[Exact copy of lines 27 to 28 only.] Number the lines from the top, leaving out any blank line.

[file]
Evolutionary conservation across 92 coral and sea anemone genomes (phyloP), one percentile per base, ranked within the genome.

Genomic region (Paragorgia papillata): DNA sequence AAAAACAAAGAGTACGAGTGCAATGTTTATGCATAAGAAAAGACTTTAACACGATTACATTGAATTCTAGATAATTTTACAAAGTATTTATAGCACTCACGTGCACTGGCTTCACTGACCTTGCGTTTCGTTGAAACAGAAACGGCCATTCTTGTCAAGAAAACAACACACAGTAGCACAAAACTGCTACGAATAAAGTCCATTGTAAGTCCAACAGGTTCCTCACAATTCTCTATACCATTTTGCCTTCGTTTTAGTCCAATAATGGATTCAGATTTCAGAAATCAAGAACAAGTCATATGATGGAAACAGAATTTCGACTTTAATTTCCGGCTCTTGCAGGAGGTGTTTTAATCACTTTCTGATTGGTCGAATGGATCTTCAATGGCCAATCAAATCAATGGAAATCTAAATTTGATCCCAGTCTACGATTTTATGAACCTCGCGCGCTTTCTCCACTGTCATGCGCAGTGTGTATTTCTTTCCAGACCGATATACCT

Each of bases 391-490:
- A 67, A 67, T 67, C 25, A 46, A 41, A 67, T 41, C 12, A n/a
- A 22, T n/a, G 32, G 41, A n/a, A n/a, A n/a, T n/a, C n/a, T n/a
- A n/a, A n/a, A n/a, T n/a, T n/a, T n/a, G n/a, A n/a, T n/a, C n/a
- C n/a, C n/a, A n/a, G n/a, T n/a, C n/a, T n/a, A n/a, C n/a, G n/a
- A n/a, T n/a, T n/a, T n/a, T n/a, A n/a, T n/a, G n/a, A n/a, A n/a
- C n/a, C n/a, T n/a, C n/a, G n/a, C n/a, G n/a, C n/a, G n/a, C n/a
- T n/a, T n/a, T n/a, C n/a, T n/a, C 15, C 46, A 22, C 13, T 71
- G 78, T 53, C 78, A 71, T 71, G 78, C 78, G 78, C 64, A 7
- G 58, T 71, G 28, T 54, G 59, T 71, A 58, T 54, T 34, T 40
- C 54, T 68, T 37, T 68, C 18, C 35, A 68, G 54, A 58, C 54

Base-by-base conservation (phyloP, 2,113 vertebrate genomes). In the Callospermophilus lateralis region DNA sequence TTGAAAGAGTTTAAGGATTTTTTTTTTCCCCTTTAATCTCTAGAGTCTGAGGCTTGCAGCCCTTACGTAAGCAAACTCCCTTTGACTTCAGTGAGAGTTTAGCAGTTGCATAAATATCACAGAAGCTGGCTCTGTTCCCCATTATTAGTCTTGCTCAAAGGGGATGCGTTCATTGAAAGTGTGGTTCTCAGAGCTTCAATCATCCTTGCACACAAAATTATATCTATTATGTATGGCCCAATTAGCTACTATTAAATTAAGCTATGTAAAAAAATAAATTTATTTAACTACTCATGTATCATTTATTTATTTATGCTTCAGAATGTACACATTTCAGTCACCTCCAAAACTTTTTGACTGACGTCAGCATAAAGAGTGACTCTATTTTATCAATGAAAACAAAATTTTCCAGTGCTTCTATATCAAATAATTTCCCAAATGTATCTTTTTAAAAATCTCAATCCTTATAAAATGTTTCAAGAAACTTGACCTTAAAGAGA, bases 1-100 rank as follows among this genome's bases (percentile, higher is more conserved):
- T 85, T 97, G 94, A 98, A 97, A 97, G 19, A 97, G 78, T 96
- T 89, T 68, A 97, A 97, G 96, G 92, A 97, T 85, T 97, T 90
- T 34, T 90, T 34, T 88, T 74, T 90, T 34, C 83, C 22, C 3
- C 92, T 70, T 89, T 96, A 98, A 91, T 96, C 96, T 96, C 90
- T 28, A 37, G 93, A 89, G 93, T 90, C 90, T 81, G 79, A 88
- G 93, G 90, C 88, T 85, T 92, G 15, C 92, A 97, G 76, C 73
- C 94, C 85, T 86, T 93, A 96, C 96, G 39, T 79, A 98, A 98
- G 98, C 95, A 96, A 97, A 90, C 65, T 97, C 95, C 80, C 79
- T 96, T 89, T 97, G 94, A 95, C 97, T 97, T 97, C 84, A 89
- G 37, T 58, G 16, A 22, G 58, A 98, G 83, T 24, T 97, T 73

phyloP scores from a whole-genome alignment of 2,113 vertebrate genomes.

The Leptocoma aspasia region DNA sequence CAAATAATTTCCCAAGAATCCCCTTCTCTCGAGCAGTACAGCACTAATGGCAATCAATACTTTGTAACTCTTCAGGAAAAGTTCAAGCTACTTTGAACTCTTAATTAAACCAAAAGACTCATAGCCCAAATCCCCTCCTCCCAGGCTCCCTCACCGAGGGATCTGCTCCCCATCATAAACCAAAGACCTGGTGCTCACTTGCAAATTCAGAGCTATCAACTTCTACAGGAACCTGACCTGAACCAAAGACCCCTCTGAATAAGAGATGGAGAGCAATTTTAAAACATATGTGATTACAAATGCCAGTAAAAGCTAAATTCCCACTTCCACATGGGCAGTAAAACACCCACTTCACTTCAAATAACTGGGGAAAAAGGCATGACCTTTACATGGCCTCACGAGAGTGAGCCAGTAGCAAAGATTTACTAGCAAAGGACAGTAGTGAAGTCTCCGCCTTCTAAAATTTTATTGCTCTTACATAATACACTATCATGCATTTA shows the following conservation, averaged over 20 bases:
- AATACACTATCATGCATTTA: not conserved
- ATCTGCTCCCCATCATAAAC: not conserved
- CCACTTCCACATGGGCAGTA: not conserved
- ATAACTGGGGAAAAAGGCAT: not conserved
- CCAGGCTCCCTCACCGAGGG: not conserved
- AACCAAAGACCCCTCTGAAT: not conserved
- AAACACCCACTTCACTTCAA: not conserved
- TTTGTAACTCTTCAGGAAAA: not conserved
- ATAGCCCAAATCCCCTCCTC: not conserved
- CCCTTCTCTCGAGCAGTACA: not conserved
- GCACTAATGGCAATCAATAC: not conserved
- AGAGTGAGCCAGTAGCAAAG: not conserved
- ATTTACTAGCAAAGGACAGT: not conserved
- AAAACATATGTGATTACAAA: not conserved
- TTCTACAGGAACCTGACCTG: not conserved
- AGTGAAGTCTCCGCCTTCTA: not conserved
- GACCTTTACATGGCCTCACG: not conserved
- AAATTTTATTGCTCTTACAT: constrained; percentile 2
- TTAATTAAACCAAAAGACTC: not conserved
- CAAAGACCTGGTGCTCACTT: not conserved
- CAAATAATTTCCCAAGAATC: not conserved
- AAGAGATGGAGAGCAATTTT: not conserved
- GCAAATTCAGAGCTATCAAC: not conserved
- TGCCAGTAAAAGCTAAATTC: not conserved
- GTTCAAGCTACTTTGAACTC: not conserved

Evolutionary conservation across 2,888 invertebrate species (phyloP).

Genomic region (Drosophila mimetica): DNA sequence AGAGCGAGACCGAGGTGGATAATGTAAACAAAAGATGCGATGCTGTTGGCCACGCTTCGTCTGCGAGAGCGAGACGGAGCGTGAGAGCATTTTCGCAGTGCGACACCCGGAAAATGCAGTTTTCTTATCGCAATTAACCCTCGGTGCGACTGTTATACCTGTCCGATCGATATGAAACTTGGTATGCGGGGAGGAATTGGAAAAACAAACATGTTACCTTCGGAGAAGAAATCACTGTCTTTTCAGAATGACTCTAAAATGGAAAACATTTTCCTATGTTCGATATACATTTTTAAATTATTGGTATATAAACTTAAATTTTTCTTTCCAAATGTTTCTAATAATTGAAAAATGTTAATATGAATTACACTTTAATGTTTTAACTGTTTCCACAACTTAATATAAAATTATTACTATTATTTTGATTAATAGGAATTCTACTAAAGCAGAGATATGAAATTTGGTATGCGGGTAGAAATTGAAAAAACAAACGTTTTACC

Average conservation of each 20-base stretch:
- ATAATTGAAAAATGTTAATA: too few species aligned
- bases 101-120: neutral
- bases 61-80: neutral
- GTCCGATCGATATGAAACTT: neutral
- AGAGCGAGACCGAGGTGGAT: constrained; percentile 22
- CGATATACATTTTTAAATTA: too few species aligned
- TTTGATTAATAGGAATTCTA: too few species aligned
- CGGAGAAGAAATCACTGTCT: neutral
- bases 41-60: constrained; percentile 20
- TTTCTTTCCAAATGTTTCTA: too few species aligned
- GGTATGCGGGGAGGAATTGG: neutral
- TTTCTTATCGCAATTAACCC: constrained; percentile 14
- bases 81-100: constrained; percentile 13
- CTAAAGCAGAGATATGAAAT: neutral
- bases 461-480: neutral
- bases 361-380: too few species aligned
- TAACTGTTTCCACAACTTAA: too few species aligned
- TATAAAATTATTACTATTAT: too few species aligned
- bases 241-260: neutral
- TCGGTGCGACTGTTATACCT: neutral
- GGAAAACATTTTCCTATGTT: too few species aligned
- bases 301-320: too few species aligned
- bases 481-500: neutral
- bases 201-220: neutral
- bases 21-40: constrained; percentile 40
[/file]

- AATACACTATCATGCATTTA: not conserved
- ATCTGCTCCCCATCATAAAC: not conserved